Sunday, June 12, 2005

My usual problems w/The Believer apply to its new Music Issue--I don't like Danielson Famile to begin with so I haven't dived too deep into Rick Moody's consideration of them, and it's not helped by the fact that if a movie were to be made of his piece a few years back on 69 Love Songs it would have to be subtitled, with the subtitles reading, throughout, "Haha look! They're PAYING me to do this! What a scam! Hahaha!" I should also note that I almost never read fiction so I have no idea what he's like as a novelist; I suspect I'd be put off by that, too, but maybe (hopefully) I'm wrong. (His thing on the National Book Award a couple issues ago wasn't exactly enthralling, either--kind of shrill, actually.)

Q&A's: Best surprise is that John Roderick from the Long Winters, a Seattle band I've never much cared for, is a smart, funny motherfucker I'd love to talk to sometime. (Next time he makes an album, I guess I should, huh?) Carrie Brownstein talking to Karen O is all right; Eric Spitznagel talking to Beck is rather good, they manage to go over fairly standard territory in a surprisingly fresh way, I didn't feel like I'd read that one over and over already. Patton Oswalt and Aimee Mann and a bottle and a half of wine wasn't as self-regarding as I'd feared, which isn't to say it wasn't pretty self-regarding. Steve Almond on Smoosh was charming, mostly because he didn't get cute with the questions.

Essays: Hua Hsu's thing on end-of-history songs from the last days of the Cold War was pretty cool, though I wish he'd expounded more. The piece on the history of the smoking-bananas-can-get-you-high scam is really insightful. Douglas Wolk on the Fall's Peel Sessions box = easy highlight, so much so it's almost embarrassing to bother pointing it out. ("Easy" not because anyone else sucks, but because he's Douglas Wolk, whose job it is to make it look easier than it is.)

Still need to get around to the Susie Suh thing, though I often find James Hunter dense to the point of impenetrability. Haven't read most of the one-pagers, actually. I'll leave non-music content out in the spirit of the issue's selling point (and my specialty). The Singing Drummers thing was fairly amusing, though The Believer's charts have always left me bemused but not much more as a rule.

Played the CD earlier tonight for the first time. First half is quite good--I think I like Spoon's cover of Yo La Tengo's "Decora" more than anything on Gimme Fiction, actually, and I like that record just fine, my amended-by-others Spin grade notwithstanding. Second half drops off considerably. Still, it's free, which certainly doesn't hurt things any, especially since I enjoyed the first half so much.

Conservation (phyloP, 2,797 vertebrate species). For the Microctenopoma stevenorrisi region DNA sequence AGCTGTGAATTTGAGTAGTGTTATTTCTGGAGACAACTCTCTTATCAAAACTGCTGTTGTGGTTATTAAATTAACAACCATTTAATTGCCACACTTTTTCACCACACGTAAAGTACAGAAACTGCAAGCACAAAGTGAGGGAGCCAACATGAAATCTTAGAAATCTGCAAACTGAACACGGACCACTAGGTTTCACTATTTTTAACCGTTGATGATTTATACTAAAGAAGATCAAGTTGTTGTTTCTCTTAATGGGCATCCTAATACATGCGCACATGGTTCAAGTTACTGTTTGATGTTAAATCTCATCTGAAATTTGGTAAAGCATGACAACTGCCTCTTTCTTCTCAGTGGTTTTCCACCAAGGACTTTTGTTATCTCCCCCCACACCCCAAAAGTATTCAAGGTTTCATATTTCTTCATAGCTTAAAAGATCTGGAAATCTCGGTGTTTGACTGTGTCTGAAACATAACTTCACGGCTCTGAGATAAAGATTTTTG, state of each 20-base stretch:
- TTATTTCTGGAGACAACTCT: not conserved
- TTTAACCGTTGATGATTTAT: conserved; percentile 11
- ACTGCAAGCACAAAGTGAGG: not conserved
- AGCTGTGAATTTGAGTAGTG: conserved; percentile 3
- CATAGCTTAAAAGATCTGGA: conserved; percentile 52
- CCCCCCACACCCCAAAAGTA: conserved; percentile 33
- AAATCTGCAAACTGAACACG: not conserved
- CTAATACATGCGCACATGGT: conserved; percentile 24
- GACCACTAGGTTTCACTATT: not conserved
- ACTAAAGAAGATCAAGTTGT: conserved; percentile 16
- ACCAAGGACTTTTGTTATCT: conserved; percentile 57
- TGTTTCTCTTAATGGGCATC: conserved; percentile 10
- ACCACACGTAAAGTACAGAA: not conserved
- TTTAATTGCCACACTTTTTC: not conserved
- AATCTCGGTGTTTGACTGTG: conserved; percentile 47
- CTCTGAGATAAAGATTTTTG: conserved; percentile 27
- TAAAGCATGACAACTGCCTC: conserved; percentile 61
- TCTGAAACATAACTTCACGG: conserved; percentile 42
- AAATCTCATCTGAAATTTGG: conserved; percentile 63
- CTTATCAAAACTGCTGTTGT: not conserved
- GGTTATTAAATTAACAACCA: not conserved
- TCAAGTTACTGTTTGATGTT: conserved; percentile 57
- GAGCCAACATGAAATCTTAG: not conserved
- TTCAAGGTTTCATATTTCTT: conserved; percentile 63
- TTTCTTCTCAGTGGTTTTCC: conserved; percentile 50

Nitpicks will be with us always, but I do admire the magazine on the whole (I've bought every issue since no. 1) and am glad it's around. It's VERY indie-centric, obv., and while that's not an end-of-times kind of thing to me (this week, har har), I wish they'd at least make the effort to broaden it more. Recently, a friend mentioned that he did a Q&A with a well-respected dance-music figure for them, to run at some later point, but I wish it were in this issue--not just because I'm excited to read it, but because the thing is SO DAMN INDIE-ROCK, y'know? I am beyond tired of the assumption that smart people necessarily like indie rock, or that indie rock fans are necessarily smart, or any combination of those things you want to come up with in your spare time. Sure, plenty of indie rock is smart; this year, the Hold Steady and the Mountain Goats have made my thus-far first- and third-favorite albums, and they're both easily enough accomodated by that category. But apart from the still-awe-inspiring (for fans, for readers, for hip-hop lovers, for folks who do interviews at least some of the time and are always trying to bone up and do better, like me in each of those cases) ?uestlove interview by Toure, most of the non-indie-rock interviews with musicians they've run haven't been particularly interesting. (Actually, that's unfair; I'm primarily thinking of Toure's Q&A with Q-Tip, which was everything the ?uestlove one wasn't: plodding, uninspired on both ends, and sort of puzzling, in the sense of, "What did they run this one for? I haven't learned anything interesting here." I may find the Aimee Mann/Patton Oswalt thing a touch precious, but I did come away from it knowing that Mann likes Oscar schwag and that Oswalt has some interesting theories about Democrats needing parental figures, both of which were fairly striking while I was reading it, which is all I can ask for short of timeless literature.)

Nevertheless, there's something disheartening about this narrowness. What about jazz, guys? Matthew Shipp or Jason Moran or James Carter or take-your-pick are fascinating figures who have lots to say from what I've read; get a sympathetic ear to grill 'em and we'd lap it up. Classical, too. Etc. (And hey, maybe I ought to get off my ass and pitch them something along those lines, too, right? Put up or shut up, right, Matos?) Obviously, The Believer isn't a music magazine, and I wouldn't want them to be. (I'd love for someone to come up with the equivalent of it for music, though--and maybe, again, I should put up or shut up.) So yeah, that's what I'd ask for in future Music Issues--that, and I wish they'd made the One-Page Reviews music reviews rather than book reviews, just this once.